Schools in certain areas are showing “humungous” reluctance to set up special classes for children with autism.
New figures from the Department of Education show that 210 children who need special education are being tutored at home because they don’t have a school place.
Campaigners are warning that the high numbers of children being excluded from school show that the system is broken.
On The Pat Kenny Show this morning, Miriam Kenny, the Chair of Involve Autism and mother to an autistic son said it is “exceptionally stressful” for parents seeking special education for their children.
“If your child has autism and has a recommendation for a special class or special school this is where the difficulty really happens for parents,” she said.
“We have lots of schools that support autistic children very well in the mainstream setting but there is a cohort of child that it is recommended by a psychologist for that child to be in an autism special class or in a special school and herein lies the problem – how do you get a place for your child?”
She said parents get “very little support” from the State right through from the moment their child is diagnosed with autism – and many do not know where to turn.
“We would have parents in our area who would have applied to up to 30 schools to try and find a place for their child – and might or might not have been successful,” she said.
While families are offered a Home Tuition Grant to educate their child at home, they are left to source their own tutor and manage the situation themselves.
“There is nobody overseeing that,” she said. “If you are not involved in education, how do you really know what is being delivered there?
“There are some fantastic tutors and I am not saying that either but it is very complex and it is very, very, very stressful.”
Ms Kenny said the Dublin 6 and Dublin 6W area had just one school offering one autism class when she launched the Involve Autism campaign.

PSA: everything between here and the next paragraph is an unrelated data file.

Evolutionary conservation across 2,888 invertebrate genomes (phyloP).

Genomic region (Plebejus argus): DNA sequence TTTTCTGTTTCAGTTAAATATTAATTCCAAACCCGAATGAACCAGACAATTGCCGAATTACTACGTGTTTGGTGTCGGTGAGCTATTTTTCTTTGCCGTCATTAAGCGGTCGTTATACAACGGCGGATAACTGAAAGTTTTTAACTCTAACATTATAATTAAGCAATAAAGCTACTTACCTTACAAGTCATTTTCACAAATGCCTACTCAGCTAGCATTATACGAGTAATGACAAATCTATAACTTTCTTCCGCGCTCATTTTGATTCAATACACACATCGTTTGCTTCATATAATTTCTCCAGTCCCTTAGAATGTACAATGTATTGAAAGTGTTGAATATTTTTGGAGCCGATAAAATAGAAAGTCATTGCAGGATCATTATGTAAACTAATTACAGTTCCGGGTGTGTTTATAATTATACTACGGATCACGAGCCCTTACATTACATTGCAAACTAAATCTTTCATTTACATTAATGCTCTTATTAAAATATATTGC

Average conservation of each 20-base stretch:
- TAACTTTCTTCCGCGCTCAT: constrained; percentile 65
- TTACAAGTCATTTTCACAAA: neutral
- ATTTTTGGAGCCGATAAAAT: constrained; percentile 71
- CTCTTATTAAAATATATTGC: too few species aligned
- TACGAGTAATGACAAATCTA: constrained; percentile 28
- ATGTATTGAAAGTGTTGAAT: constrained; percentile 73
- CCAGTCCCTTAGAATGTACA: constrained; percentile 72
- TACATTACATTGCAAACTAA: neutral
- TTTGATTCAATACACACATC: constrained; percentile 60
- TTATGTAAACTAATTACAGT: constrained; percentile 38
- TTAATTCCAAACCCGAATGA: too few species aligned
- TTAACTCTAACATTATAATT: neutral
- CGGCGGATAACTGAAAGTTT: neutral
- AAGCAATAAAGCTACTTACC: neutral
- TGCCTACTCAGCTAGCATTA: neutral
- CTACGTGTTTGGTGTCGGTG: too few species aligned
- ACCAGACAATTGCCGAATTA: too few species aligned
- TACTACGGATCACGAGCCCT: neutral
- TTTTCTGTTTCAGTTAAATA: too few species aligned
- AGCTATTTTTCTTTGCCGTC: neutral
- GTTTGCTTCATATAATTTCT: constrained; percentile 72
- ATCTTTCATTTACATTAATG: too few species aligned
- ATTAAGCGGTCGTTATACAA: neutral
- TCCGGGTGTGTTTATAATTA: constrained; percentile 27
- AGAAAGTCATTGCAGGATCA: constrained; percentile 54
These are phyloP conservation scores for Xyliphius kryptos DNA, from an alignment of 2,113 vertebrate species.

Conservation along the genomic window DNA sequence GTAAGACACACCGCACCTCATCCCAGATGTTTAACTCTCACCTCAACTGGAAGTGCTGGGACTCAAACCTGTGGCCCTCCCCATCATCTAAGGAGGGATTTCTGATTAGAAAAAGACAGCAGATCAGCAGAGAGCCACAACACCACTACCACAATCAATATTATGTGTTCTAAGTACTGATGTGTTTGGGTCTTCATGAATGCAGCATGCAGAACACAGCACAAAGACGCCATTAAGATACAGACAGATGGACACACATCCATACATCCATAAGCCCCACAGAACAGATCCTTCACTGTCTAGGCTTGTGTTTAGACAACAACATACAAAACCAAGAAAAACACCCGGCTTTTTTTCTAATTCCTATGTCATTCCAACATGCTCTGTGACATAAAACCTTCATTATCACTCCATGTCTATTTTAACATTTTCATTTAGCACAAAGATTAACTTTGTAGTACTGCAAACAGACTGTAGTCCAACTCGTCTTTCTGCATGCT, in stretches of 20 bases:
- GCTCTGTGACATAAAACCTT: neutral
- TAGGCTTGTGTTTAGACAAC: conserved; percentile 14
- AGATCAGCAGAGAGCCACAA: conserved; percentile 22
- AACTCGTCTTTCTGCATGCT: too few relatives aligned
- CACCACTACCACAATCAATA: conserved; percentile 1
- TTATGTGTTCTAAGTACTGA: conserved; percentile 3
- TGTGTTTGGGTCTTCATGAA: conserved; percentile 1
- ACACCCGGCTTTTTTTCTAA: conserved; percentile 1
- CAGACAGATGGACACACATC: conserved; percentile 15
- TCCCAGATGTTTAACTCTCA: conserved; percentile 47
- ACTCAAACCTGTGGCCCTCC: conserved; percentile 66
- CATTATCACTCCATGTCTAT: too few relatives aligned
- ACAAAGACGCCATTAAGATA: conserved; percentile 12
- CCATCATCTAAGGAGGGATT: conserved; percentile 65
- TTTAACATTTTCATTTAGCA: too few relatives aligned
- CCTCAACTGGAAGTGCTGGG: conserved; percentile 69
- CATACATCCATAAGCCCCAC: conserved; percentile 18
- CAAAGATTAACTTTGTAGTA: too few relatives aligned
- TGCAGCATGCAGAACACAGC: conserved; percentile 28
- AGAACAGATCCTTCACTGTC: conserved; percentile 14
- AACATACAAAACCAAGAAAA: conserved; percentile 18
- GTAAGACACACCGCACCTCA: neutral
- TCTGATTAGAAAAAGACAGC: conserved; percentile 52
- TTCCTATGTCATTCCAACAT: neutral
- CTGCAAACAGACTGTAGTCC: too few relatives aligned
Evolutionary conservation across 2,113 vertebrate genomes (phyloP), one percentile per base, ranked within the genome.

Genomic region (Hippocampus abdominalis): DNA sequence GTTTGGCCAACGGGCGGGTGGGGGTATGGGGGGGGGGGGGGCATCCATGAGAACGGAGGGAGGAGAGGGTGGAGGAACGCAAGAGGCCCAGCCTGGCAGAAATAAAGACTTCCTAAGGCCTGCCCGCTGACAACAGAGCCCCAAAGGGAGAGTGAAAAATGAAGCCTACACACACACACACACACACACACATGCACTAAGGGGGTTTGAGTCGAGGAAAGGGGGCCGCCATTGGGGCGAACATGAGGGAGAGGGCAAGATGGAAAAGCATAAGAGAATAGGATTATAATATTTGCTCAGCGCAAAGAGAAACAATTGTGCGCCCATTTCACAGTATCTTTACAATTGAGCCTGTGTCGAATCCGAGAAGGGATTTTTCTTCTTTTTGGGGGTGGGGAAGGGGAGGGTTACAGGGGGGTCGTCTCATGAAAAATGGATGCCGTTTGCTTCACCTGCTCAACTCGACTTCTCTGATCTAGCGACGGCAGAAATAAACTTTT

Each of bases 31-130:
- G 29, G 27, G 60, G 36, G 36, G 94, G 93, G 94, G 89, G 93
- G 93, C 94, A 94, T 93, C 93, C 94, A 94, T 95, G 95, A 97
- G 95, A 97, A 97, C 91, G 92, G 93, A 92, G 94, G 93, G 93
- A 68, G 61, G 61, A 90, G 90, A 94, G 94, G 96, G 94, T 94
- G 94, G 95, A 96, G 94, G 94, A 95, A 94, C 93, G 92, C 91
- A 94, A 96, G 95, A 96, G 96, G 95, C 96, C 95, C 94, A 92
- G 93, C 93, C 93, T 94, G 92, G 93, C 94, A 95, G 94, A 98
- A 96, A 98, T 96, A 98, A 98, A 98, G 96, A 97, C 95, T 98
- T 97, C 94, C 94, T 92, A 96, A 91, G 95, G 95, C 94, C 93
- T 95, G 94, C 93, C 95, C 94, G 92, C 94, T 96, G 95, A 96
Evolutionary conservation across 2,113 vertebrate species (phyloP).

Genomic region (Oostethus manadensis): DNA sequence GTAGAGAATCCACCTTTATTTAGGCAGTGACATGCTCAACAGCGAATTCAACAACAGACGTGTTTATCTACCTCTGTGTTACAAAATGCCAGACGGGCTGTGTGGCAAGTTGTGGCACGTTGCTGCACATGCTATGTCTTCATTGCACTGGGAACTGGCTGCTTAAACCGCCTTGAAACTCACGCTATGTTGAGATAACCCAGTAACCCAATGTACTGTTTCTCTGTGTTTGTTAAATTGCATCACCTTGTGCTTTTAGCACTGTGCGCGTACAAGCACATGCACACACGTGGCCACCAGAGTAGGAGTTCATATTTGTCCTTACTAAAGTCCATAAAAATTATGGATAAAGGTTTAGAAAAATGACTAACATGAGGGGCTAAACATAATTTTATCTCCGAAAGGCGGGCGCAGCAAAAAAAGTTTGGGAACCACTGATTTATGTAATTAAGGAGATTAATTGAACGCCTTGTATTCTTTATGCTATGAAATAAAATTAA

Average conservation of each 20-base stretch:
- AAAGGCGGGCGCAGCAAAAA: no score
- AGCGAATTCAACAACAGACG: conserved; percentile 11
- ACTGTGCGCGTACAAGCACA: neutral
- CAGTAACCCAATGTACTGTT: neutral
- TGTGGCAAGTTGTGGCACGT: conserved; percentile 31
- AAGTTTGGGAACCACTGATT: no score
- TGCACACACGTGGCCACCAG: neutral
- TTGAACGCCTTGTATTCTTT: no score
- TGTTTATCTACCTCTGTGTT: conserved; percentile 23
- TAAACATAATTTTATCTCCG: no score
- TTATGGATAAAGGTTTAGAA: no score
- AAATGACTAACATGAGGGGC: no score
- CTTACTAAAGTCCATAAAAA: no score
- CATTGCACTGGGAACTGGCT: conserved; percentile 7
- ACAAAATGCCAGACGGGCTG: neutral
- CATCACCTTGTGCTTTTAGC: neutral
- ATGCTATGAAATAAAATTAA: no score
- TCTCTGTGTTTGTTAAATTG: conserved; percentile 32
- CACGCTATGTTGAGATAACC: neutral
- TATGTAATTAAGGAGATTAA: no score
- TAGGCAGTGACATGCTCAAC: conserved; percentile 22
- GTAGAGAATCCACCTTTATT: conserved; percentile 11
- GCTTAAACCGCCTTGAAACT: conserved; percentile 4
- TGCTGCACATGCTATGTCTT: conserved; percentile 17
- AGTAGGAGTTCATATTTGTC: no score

“Schools can cater for autism if they want to set up a class,” she said.
“You will find that schools don’t want to do that and we have found the reluctance has been humongous in our own areas and maybe that is because of fear.
“But you will find that when schools do set up classes – and established schools, in particular, have a lot of very good infrastructure already there – they will say to you that we have learned so much and the other children in the school have learned an awful lot.”
She said schools that fail to put programmes in place are effectively discriminating against autistic children.
“We are in a diverse world and you can’t just decide this is too difficult for this area to do that.
“We have run a very data-driven campaign and we have found historically in our disadvantaged schools there are much more classes than in your non-disadvantaged schools shall we say,” she said.
“Those schools have embraced those children all along and very much wanted them to be part of the community and other schools haven’t done that, so it is not a fair playing field.”
The Government has said all new schools will have to provide for children with special needs from this year onwards.
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